Non-economist: No! What you economists don’t see is the extra spending generated by minimum wages. This extra spending raises sales revenues for employers, causing the minimum wage to pay for itself!
Economist (sighing): What extra spending? If employers pay minimum-wage workers more, employers now have less to spend. Employers’ consumer spending falls, as does employers’ investment spending. And this reduction in employer spending is furthered by the business climate being made, by minimum-wage legislation, more hostile to enterprise. It’s true that employers spend differently than do low-skilled workers, but what makes you so sure that all, or enough, of the higher incomes earned by minimum-wage workers will be spent on the outputs of those firms that employ disproportionately large amounts of low-skilled workers? If your higher-spending-pays-for-the-minimum-wage argument is correct, then there would truly be no reason not to raise the minimum wage up to, say, $150 per hour, or even $1,500 per hour.
Non-economist (changing his tack): I read in the New York Times and in The Nation that studies show that workers who are paid higher wages are happier and, hence, work harder and more efficiently. A minimum wage pays for itself by increasing worker output!
Economist: Then why do firms need to be prompted by government to raise wages? If raising wages increases the hourly value of employee output by at least the hourly value of the wage hike, employers on their own will raise wages. And they’ll do so until it’s no longer the case that a further hike in wages pays for itself. Therefore, any government-dictated wage hike, even if it does increase the value of worker output, will increase the value of this output by less than the amount of the wage hike. Employers will lose money and, therefore, will take steps, such as employing fewer low-skilled workers, to escape the costs of the mandated minimum wage.
Non-economist: But why wouldn’t…. [A PhD economist, but one whose true talent lies in data manipulation rather than in reasoning like an economist, enters the room, puts his hand on the non-economist’s shoulder, and says to him “Your support for minimum wages is justified, but your reasoning is weak. Let me handle this.” We’ll call this person “Econometrician.”]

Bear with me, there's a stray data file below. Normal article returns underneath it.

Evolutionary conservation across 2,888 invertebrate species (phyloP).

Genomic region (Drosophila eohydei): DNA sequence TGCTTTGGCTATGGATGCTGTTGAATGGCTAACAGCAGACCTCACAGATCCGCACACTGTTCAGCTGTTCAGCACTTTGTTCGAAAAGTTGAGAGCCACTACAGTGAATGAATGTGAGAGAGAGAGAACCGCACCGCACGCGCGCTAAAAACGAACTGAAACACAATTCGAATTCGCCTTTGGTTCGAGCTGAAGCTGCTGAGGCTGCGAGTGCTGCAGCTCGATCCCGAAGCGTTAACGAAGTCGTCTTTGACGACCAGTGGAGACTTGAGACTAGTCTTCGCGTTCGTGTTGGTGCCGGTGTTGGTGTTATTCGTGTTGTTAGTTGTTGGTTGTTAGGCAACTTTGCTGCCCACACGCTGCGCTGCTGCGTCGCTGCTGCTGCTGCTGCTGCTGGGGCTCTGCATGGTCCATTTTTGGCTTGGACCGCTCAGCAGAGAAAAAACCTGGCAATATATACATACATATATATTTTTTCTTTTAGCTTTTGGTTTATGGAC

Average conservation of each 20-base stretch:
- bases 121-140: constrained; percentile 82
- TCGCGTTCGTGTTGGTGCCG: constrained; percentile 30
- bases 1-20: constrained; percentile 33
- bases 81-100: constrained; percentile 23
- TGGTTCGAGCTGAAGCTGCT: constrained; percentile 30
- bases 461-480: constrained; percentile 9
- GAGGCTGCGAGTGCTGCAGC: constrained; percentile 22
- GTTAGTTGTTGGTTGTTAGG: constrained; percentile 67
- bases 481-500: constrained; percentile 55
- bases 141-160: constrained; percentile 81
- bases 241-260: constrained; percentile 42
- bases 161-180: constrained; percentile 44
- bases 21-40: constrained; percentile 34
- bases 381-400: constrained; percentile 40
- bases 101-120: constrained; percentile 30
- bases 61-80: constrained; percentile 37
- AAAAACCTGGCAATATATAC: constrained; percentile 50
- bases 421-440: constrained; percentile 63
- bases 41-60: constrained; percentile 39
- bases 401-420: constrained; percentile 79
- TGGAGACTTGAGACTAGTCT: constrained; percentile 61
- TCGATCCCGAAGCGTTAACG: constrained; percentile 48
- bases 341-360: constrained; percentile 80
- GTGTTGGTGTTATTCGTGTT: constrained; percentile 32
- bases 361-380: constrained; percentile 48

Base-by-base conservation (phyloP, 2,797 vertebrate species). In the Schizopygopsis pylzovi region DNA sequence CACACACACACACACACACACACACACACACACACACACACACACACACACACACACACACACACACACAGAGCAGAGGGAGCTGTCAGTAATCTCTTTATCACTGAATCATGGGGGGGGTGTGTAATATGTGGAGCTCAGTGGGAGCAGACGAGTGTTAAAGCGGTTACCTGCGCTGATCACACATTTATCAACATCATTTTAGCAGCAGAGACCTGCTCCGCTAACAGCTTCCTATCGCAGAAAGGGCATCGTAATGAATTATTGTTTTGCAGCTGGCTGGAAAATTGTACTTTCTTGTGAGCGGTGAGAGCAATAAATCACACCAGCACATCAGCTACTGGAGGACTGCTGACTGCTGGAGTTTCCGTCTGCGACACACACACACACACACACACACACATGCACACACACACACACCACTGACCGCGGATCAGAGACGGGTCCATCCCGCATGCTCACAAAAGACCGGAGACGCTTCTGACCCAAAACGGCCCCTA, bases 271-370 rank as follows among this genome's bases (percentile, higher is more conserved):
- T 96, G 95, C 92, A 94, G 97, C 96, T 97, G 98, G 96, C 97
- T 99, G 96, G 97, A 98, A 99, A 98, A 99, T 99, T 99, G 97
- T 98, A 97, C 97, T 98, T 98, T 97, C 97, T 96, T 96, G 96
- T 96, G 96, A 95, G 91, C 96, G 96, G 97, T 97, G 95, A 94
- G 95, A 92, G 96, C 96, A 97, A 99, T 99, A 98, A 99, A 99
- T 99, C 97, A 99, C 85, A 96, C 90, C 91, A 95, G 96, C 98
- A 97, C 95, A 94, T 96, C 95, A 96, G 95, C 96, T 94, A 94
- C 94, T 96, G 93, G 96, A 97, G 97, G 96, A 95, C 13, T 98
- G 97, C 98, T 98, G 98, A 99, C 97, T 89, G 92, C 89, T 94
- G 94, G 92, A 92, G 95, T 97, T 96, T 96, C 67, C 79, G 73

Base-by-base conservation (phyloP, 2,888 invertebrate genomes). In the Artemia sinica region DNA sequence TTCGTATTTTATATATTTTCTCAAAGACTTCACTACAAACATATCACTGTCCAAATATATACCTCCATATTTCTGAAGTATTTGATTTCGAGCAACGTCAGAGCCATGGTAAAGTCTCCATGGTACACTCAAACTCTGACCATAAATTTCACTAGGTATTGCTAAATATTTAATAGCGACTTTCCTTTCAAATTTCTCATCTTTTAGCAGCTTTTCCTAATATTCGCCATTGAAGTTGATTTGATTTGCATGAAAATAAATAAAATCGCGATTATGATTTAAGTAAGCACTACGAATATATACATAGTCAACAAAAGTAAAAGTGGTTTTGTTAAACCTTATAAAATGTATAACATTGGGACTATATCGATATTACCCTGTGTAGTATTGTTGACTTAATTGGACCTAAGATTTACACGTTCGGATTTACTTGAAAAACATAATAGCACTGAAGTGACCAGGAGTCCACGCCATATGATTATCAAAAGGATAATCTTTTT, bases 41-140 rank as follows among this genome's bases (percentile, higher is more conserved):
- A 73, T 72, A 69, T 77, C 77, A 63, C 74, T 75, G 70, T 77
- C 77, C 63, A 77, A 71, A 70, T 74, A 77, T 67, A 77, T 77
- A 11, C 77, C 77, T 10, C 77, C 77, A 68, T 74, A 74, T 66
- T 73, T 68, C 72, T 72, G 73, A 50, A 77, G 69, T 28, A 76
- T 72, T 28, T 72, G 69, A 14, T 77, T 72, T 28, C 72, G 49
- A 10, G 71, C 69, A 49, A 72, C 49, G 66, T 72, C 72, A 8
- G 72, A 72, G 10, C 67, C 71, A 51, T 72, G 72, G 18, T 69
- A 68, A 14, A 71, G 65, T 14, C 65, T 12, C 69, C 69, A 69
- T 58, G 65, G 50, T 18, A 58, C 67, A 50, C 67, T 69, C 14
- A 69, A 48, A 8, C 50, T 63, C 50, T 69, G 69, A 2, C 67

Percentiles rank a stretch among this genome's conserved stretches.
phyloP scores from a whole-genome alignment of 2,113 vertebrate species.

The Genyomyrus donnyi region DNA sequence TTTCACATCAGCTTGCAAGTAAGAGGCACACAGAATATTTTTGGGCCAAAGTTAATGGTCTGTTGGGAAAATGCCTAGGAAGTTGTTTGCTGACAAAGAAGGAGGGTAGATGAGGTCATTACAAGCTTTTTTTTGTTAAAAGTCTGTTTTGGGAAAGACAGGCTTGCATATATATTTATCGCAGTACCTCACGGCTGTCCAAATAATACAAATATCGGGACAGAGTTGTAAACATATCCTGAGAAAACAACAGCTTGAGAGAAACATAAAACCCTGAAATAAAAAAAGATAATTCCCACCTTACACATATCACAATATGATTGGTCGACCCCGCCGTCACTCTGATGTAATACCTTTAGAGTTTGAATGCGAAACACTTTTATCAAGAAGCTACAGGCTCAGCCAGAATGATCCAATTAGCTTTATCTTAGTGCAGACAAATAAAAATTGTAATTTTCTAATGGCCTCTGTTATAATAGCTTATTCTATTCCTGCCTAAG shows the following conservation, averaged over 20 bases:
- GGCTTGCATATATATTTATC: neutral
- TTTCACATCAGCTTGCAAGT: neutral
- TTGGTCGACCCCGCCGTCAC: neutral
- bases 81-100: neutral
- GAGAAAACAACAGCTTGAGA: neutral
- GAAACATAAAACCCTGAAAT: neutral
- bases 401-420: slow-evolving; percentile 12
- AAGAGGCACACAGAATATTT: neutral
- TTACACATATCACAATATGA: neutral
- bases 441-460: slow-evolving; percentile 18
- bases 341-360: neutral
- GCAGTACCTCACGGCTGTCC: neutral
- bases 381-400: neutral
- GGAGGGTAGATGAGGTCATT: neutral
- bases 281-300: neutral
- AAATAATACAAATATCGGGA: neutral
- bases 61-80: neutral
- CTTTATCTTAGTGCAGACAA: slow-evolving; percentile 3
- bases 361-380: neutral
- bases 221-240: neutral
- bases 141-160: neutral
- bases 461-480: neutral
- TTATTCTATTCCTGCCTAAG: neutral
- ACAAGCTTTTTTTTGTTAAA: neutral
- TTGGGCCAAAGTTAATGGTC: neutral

Econometrician (speaking now directly, and with not a little bit of contempt, to the economist): You’re dogmatic and unscientific. All the best empirical studies show no negative employment effects from minimum-wage hikes.
Economist: Look, many other empirical studies do show negative employment effects from minimum wages. But let’s not debate the relative merits of these or those econometric studies. I have a deeper question for you: if I’m to buy the results of the econometric studies that you point to, I’ll need to be able to tell myself a plausible theory for why those counterintuitive results prevail in reality. So what’s your theory for why raising employers’ costs of using the input ‘low-skilled labor’ generally does not cause employers to use less of this input? And, by the way, do you also believe that the same non-effect holds for inputs other than low-skilled labor? That is, if government forces up the prices that firms must pay for printer paper, for office furniture, for office and factory space, for gasoline and electricity and other fuels, for materials such as rolled steel or shipping crates, or for government’s permission to emit carbon into the air, that these forced price-hikes also will not cause firms to further economize on the use of these other inputs?
Econometrician: Unlike you, I’m data-driven. I appreciate the role of economic theory, but I have no theoretical priors, for they would bias my efforts to learn about, and to report, the facts. The data tell me – the data, that is, from the best studies (rather than from the flawed studies that find that higher minimum wages reduce employment) – that minimum-wage hikes of the sizes that are typical in the United States do not reduce low-skilled workers’ employment prospects. From this fact I infer that the market for low-skilled labor in the U.S. must be filled with monopsony power. You know, of course, that in theory monopsony power creates a situation where appropriately set minimum wages actually raise employers’ willingness to higher workers.